However, I do enjoy getting those 3-week-old plants, so I’m sharing this review in hopes that interested people will use my friend code so I can cash that in for more seedlings and nutrients! Just looking at all the options makes me want to order everything. I highly recommend the Lettuce Grow system. It is easy to set-up and operate, and the pay-off is delicious organic homegrown food!
Update After Two Months with Lettuce Grow
I’m now just about two months in and I’ve learned a lot! There is a little more maintenance than I thought, but that is probably because it’s summer in Florida and my plants are getting bigger so they are sucking up a lot of water. So I’ve been refilling the tank a couple times a week to keep it at the right level. I also may be a little obsessive about filling it and it probably doesn’t need that much attention.
My plants are getting so big that I had to learn how to trellis them! You won’t have to do this if you just do lettuce and herbs, but I went for veggies like tomatoes, cucumber and peppers. I contacted Lettuce Grow and they got right back to me with a video that explained how to do it. There’s a hole already at the top on the lid, and you attach a screw eye to it. (that’s a screw with a circle at one end) And then use twine to create a trellis to hold up heavy or vining plants.
Everything is growing great and I’ve been getting lots of cucumbers, herbs and lettuce so far. Soon I’ll have tomatoes and peppers! In fact, my lunchbox pepper plants were getting so big that I moved them to my regular garden beds. I also did that with the parsley. I was worried they might not transplant well, but they flourished and are actually looking better than the other plants I had in there already. I moved the peppers to make more room, because I’ve never had a problem with pests or critters getting to my pepper plants so they are safe outside the screen.
After two months I ran out of the nutrients A & B and had to order more. I still have plenty of the PH Down and PH tester left. We’ve gotten so much from it already that I feel it will pay for itself eventually. Every time I pick a lovely organic cucumber I think, “There’s another $2 off.” And I usually combine two types of lettuce for a fresh mix that equals a $4 bag of store lettuce. Not to mention the endless supply of cilantro and basil I’ve had the past couple months. This is definitely the most prolific gardening venture I’ve had. I usually spend a lot of time and money and end up with like three beans and some pest-infested herbs. But not with this system! So after a couple months of use, I still highly recommend the Lettuce Grow Farmstand.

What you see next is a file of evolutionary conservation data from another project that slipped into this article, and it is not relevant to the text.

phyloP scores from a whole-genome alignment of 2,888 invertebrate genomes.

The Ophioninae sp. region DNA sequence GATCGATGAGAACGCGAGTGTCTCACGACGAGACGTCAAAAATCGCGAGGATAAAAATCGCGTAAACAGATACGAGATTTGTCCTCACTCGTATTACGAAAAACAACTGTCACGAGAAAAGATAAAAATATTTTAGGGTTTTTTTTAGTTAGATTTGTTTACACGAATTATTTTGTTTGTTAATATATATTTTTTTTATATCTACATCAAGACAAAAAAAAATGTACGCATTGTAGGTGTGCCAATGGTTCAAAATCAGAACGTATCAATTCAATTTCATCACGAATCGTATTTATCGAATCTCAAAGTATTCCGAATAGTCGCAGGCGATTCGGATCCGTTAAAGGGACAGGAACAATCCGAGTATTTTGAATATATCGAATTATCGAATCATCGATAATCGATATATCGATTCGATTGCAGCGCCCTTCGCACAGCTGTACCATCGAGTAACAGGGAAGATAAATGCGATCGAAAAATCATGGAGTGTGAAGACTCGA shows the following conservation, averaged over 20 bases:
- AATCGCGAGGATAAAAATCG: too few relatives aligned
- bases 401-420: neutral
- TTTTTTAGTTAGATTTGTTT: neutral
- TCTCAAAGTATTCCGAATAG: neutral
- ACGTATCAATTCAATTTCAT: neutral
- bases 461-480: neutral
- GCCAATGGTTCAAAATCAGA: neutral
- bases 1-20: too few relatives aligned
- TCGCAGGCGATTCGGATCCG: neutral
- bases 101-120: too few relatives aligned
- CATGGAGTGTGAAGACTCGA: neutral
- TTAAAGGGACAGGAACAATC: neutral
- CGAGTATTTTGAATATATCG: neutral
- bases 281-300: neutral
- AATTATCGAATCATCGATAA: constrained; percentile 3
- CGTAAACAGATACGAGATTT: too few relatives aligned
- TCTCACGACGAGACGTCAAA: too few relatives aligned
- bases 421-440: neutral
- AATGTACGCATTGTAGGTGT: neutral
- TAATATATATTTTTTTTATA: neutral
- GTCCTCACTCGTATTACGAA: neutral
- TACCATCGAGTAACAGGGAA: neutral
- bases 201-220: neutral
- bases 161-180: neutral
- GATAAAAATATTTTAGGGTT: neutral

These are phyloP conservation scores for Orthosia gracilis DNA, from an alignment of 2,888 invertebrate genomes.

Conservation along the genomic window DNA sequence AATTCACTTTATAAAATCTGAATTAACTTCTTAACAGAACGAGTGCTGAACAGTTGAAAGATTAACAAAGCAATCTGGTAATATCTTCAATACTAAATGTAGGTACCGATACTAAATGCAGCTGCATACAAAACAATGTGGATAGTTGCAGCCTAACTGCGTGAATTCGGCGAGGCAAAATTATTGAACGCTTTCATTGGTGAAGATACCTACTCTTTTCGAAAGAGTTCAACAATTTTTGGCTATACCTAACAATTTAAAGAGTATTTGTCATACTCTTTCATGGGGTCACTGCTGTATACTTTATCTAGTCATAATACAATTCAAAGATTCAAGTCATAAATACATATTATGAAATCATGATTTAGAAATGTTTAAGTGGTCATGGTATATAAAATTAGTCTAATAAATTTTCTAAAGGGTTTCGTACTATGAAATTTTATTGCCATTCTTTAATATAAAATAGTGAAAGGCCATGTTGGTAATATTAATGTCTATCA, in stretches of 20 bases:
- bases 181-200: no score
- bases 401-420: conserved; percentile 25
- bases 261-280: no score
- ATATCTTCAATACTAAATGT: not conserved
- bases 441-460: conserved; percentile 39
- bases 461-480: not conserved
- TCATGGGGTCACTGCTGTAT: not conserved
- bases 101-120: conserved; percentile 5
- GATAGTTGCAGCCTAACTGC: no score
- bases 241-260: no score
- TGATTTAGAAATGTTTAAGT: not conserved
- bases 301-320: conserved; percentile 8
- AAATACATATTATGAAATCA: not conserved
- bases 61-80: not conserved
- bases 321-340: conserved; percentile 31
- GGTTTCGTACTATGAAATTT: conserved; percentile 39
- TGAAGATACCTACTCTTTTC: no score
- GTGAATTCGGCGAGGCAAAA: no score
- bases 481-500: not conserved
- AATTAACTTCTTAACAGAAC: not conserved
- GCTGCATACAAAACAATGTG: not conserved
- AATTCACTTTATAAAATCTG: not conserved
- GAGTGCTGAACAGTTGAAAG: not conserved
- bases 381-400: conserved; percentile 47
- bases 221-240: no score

So if you are interested in starting your own hydroponic garden, be sure to check them out and Click here to save $50 off your own Lettuce Grow Farmstand with code: FRIEND-SE2U !
3 Month Update:
I finally got my first tomato today! I also am battling some pests, which I was hoping to avoid with the plants in a screened in area. But those pest will find a way in. The cool thing about the farm stand is that you can pop out the whole plant, hose off all the pests and stick it back in! I found a pesky caterpillar that was eating all the leaves and pooping on everything. I was blaming the lizards for the all the poop, but they are off the hook now.
I have gotten tons of cucumbers- so many I can’t even eat them all. And the transplanted pepper plants are flourishing in the regular garden beds. I tried soybeans and they got infested with tiny little black bugs and white eggs. It only affected them, so I took them out, hosed off the bugs and moved them to a regular garden spot to see if they would do good in the ground. I got one broccoli plant with my first seedlings, and it is getting big, with big leaves, but no actual broccoli, so I probably won’t try that one again.
Overall the hydroponic garden is a little more hands-on than I anticipated. It still requires tending and maintenance, but that’s because everything grows so well! The only thing you don’t have to do is water it every day. On an interesting note- I noticed my water bill for this time of year is lower than usual, and I think it is because I am not watering a big garden twice a day!